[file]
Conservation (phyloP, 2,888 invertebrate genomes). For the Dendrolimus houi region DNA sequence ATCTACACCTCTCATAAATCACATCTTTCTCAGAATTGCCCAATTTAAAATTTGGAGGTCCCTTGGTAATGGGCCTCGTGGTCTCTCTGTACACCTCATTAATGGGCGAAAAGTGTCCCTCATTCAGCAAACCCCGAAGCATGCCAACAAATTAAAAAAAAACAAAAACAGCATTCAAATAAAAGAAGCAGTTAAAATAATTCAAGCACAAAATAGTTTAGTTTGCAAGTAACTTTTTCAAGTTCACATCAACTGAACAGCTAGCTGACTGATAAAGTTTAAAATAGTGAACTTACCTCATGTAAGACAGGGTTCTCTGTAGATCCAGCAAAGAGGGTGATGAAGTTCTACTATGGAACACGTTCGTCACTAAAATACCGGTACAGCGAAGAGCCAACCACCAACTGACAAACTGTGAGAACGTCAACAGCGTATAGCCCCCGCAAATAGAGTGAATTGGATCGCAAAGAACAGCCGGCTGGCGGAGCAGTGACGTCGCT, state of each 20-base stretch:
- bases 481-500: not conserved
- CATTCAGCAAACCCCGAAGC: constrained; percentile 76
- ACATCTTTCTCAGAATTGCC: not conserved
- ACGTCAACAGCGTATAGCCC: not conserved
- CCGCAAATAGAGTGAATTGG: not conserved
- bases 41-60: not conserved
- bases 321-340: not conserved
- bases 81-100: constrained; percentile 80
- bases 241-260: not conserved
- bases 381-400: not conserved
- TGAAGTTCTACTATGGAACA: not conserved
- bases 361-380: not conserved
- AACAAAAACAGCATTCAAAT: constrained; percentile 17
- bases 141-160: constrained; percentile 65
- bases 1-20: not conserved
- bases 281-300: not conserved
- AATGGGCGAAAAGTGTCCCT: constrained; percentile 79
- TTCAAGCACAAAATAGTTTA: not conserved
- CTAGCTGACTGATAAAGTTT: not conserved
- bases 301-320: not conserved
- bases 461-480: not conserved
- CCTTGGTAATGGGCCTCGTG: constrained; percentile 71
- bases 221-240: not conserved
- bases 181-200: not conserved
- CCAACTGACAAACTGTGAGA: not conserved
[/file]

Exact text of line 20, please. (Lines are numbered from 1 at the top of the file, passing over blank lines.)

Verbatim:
- CTAGCTGACTGATAAAGTTT: not conserved